"There is nothing in this project that benefits the citizens who now live here, like open space, parks or schools," the letter to the planning commission said.

Other points frequently made during the hearings included:

• The project will generate too much additional traffic at a time when congestion is already chocking Highway 82 during the morning and evening rush hours.

• The additional residences and commercial space are too much for the midvalley to absorb. Willits Town Center, which was approved for more than 500,000 square feet of mixed uses by Basalt, is only about halfway built out. Eagle County should wait to see the impacts of Willits before approving additional development on that scale.

• There isn't enough affordable housing in the plan and the apartments proposed are too expensive with rents projected to begin, in today's dollars, at about $1,300 for a one-bedroom unit.

What proponents are saying

Lane was quiet during most of the review process and skipped many of the meetings. His team stuck largely to the nuts and bolts of the county land-use code during hearings. However, that changed at the last meeting on Oct. 22. Lane spoke for the first time about his vision, and his team strayed from sticking to technical comments.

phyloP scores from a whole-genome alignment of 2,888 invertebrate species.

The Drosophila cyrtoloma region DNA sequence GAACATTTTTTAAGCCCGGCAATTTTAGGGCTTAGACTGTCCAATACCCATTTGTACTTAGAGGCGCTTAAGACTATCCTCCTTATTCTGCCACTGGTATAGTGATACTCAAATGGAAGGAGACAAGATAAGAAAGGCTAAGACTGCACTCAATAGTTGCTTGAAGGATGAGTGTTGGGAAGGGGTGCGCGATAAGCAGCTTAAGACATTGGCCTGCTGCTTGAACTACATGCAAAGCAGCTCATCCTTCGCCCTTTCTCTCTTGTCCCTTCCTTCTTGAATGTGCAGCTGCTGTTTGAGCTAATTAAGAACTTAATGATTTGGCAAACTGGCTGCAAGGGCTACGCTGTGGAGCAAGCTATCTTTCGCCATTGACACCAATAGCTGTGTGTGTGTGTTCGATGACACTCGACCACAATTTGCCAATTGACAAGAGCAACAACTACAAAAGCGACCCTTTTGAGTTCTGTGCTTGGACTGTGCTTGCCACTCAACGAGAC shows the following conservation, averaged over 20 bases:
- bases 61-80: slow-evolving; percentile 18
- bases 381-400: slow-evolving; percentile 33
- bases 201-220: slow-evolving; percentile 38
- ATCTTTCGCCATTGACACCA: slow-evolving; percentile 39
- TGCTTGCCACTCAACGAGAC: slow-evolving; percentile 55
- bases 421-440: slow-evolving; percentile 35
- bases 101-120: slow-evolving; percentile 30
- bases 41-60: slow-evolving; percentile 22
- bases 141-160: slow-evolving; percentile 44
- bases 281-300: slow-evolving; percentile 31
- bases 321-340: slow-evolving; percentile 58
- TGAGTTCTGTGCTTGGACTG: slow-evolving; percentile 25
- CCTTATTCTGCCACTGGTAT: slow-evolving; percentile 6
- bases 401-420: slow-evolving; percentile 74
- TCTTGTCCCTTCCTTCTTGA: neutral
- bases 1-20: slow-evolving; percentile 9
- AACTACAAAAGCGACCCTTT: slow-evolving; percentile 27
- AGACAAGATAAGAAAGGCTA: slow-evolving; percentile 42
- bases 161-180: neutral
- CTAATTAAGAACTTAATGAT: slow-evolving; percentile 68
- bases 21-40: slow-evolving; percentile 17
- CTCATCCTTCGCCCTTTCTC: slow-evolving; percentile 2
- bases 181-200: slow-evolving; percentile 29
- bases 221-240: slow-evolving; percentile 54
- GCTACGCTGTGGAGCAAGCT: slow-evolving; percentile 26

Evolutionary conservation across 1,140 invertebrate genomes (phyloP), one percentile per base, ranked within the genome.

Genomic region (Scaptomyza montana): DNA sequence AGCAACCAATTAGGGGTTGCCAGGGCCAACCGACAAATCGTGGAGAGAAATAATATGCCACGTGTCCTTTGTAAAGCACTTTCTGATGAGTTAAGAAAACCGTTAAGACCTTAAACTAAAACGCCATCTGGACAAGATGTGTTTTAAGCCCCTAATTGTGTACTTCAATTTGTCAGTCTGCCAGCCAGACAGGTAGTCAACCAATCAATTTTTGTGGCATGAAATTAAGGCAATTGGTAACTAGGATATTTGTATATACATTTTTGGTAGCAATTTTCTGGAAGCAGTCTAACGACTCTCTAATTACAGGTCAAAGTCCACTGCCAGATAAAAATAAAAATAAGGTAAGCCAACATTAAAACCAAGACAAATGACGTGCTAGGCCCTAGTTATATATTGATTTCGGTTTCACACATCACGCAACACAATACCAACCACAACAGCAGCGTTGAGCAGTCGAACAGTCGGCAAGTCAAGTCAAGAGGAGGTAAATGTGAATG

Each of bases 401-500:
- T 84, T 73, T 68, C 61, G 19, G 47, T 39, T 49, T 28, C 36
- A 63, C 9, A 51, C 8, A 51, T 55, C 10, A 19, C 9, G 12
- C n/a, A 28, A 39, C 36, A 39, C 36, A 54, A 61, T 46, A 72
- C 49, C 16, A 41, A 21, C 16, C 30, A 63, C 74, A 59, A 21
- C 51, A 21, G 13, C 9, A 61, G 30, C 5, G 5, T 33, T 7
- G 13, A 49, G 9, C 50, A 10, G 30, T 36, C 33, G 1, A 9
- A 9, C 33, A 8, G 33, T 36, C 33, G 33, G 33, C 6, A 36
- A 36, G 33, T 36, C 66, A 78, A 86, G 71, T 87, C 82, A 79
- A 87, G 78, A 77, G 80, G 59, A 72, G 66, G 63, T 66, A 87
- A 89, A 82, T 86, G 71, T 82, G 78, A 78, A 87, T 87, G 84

Lane said population growth and energy consumption make it essential to start developing in a different way. His project will rely to a large extent on an off-site solar farm, require efficient construction methods that far exceed code and feature the planting of thousands of trees to make the development "carbon negative."

Other points made by Lane's team or proponents in public meetings included:

• The project is transit oriented because it is located by a major bus stop for the Roaring Fork Transportation Authority. Most units will be within easy walking distance of the bus stop.

• The project is supplying rental apartments, which are in high demand and short supply. In addition, condominiums and lofts that will be offered for sale will be "attainable" at between $400,000 and $500,000.

• A handful of self-described millennials speaking at the meetings said they have few options for housing in the Roaring Fork Valley. They see the Tree Farm as a viable option.